Senator Lynch - If the honorable senator were to give particulars of the duties in the United States of America, when that country was as old as Australia now is. the comparison would be more intelligible.


Senator PRATTEN (NEW SOUTH WALES) - I have given particulars of the rates imposed before the iron industry had been established. It is obvious that by the imposition of duties the industry was created. And it has so flourished, meanwhile, that it has become self-contained. So far as my individual efforts may go, I desire to help Australia to follow that excellent example.


Senator Lynch - The honorable senator is not quoting existing duties in the United States of America.


Senator PRATTEN (NEW SOUTH WALES) - I have just pointed out that, as an outcome of the imposition of duties, the industry has grown so strong that no such form of encouragement is required to-day. With the materials which Nature has given to Australia, the iron industry can be developed in this land, and it may so expand within a decade or so that Australia should become, comparatively, as strong in relation to her iron industry as the United States of America. Of course, with a population of 6,000,000, the industry cannot be expected to grow so rapidly or to the dimensions existing in a country which has a population of more than 100,000,000. Something has been said with respect to the drift to cities. Such a thing is regrettable, but it is going on all over the world.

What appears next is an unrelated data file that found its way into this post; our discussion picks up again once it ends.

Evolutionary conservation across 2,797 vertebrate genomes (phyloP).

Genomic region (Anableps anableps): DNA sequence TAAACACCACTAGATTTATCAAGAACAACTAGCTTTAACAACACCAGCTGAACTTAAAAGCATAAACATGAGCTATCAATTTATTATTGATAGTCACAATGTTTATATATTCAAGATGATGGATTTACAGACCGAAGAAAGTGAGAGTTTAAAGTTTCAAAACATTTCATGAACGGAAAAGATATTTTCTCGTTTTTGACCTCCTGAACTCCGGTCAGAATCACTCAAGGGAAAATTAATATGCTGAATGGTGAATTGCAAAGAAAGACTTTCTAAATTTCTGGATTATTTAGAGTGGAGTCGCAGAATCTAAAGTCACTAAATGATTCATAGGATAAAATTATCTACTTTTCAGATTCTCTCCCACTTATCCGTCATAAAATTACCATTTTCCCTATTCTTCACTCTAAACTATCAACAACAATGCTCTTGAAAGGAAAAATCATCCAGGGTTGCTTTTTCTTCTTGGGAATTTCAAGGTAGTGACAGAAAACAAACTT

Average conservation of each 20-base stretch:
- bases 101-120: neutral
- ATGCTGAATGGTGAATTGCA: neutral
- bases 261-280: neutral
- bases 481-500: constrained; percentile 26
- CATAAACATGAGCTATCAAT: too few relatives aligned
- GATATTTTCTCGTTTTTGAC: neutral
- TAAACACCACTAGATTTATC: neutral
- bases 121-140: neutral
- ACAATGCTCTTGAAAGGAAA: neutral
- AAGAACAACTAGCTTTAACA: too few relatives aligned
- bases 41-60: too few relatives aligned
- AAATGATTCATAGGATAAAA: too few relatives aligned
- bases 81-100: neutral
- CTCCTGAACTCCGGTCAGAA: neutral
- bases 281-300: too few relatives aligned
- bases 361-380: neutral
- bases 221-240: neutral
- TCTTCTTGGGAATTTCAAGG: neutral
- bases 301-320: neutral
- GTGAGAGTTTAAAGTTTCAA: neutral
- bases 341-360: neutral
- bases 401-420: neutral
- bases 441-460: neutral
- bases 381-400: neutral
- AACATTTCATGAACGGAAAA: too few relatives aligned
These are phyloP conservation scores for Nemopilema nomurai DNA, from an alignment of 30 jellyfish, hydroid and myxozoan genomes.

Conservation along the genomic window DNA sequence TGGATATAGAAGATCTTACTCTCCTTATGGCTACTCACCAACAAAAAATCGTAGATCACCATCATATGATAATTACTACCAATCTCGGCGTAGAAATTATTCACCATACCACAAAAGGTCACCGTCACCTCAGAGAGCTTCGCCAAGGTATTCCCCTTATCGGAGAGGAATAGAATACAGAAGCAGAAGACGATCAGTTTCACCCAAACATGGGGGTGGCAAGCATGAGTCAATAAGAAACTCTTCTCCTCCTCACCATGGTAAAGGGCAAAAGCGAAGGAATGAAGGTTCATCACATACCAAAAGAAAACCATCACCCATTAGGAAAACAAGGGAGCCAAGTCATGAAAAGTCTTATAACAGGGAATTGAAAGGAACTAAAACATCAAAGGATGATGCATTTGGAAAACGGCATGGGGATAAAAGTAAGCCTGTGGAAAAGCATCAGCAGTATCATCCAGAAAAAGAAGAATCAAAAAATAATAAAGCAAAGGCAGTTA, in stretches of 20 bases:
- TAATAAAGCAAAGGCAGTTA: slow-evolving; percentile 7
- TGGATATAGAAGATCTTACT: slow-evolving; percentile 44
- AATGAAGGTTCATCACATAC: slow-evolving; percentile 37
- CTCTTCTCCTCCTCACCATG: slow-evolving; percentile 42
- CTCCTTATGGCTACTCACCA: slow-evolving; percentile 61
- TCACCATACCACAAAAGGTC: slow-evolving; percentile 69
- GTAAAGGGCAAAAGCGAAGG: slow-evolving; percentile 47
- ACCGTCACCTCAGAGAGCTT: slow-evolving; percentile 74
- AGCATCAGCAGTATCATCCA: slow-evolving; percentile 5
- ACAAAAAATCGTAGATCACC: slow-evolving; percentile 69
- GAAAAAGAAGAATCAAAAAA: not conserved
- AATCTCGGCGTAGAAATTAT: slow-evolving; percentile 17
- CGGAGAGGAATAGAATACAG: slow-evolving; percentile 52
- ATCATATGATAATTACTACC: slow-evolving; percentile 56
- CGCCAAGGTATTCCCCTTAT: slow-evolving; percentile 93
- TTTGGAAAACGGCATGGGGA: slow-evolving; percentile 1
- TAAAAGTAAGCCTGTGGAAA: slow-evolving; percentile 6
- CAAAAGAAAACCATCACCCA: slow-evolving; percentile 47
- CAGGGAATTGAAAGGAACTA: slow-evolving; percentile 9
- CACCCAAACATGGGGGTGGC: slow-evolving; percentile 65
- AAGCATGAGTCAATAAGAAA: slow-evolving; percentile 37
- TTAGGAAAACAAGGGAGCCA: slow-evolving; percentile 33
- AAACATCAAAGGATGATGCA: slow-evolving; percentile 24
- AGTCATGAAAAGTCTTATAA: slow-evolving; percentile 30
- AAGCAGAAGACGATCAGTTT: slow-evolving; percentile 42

Senator Drake-Brockman - Why accelerate it ?


Senator PRATTEN (NEW SOUTH WALES) - I am not at all sure that this Tariff will do so. The development which is taking place in regard to Australia's woollen industry is in the country and is spreading over the Continent. The iron industry is responsible for the formation of expanding centres outside of the big cities. There are numbers of other industries which will tend to decentralize the population as an outcome of the encouragement afforded by this Protective Tariff. All these factors will almost entirely counteract any drift to the cities which is now occurring owing to circumstances over which the Commonwealth Parliament has no control. I have certain fixed principles. One of them may be stated thus : I shall do everything in my power that will safeguard and develop the secondary industries of Australia. It is just as important to get a ton of iron out of Mother Earth as it is by grow a ton of wheat or wool upon Mother Earth.